- Kinesthetic: a kinesthetic-dominant learner prefers experiments. He or she will love to try new skills in action – by own experience or role-plays (this learning style is preferred by around 5% of the population).
In 1987, Neil D. Fleming proposed to split Visual style of learning into two separate groups – Visuals which contains all graphical data representations, mind maps, etc. and reading/writing as using more traditional ways of representing ideas – via books or notes. He created the VARK Learning Style Model (if we take this model into account, we will have around 30-35% of the population in each of these two groups – Visual learning style will have few more points, but it depends on the paper).
It does not mean that one person sticks into a single group. It just means that one type of learning style will be dominant in the learner. You have to take more variables into account as the impact on the learning styles may have:
- level of expertise,
- group activities,
- interest in the field of study,
Should I take into account different learning styles?
For most of the people, the visual learning style is dominant because it is deeply rooted in the way how our educational system work. It, however, may not mean that auditory and kinesthetic learning activities should be skipped.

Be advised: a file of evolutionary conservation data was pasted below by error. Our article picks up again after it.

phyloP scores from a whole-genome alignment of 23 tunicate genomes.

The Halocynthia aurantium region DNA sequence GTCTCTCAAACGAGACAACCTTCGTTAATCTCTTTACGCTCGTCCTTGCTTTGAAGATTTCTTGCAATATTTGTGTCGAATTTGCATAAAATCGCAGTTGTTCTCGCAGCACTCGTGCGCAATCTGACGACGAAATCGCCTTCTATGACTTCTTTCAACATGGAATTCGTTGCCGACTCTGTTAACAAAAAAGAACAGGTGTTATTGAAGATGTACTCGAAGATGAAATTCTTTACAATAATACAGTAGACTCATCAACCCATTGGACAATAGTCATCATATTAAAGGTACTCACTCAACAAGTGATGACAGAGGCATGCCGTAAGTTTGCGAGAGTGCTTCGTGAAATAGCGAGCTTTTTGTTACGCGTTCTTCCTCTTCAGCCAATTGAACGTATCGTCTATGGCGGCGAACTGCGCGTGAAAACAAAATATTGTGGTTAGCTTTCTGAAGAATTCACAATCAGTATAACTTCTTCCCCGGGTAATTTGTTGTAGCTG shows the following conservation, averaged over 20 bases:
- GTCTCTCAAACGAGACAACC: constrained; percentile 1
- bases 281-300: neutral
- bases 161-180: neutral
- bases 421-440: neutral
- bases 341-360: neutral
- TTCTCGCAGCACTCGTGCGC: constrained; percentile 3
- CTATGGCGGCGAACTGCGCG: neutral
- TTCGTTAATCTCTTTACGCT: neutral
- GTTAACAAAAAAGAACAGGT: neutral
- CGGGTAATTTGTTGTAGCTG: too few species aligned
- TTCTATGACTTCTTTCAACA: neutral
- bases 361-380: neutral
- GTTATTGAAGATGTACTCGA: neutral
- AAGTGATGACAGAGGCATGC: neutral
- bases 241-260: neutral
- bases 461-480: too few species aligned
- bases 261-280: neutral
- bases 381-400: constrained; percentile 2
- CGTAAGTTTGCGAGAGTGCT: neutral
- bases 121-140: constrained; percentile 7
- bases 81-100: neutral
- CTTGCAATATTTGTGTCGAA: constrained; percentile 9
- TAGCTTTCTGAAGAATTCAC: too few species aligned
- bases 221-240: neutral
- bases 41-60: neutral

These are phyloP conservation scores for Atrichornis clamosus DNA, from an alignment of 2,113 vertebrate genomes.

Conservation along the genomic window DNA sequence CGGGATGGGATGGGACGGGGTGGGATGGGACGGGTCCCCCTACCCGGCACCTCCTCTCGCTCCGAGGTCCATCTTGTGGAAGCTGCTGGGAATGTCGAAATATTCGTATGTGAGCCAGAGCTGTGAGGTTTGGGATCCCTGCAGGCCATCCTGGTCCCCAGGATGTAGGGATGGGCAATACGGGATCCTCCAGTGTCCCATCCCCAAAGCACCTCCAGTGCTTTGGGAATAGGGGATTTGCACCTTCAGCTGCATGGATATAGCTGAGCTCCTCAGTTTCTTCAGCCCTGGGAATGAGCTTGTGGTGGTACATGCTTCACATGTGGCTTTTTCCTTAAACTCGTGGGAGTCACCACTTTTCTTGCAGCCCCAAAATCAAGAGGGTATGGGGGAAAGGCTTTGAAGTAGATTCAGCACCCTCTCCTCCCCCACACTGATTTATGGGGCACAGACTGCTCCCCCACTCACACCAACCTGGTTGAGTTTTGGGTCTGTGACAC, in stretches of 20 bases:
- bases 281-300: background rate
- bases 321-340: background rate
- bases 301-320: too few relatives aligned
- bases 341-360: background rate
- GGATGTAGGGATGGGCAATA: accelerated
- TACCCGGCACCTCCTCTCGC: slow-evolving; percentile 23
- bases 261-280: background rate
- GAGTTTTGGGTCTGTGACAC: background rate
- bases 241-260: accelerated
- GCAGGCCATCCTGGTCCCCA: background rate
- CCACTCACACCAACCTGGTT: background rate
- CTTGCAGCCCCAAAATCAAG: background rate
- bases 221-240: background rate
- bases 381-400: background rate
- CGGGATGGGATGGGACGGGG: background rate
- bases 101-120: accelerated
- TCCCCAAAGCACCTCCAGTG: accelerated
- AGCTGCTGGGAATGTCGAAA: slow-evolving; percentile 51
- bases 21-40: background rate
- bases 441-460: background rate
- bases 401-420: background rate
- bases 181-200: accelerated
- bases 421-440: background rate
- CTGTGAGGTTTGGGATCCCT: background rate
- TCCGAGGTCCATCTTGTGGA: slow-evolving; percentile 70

When preparing a workshop or lecture, it is excellent to use exercises from at least two different learning groups (think about that next time, when the audience will ask you about the availability of your presentation after the class).
Colored papers, markers, posters with content
|Opportunities for a verbal exchange on the group level|
Test your learning style
You may be intuitively aware of your dominant learning style, but if not, then you can use this quick test to check you out. It contains sets of different learning opportunities.
The test was originally published on businessballs.com website.
Let’s go back to my example
I tried to read the book about NVC, when that field of interest was brand new for me. I know nothing regards it and I did not have any anchors to start from. The auditory learning style is the dominant for me when learning something new.
After the workshop, when I had some anchors, from where I could develop my knowledge and skill, I was able to move to Visual learning style – to be the book. It was an entirely smooth transition for me even that before I struggled with this concept. Thanks to the NVC introduction done on the workshop, I was able to connect my current knowledge with new ideas and expand my understanding thanks to them.
So next time, when you will be learning something new, and you will have troubles to adsorb that knowledge, check different learning technique – maybe you unintentionally used mismatched learning technique.
- Experiential Learning: Experience as the Source of Learning and Development – by David A. Kolb (Amazon)
- Styles of Learning VAK – by Sree Nidhi S K & Chinyi Helena Tay (ResearchGate)
- VAK Learning Styles – MindTools.com
- VAK Learning Styles Self Test – BusinessBalls.com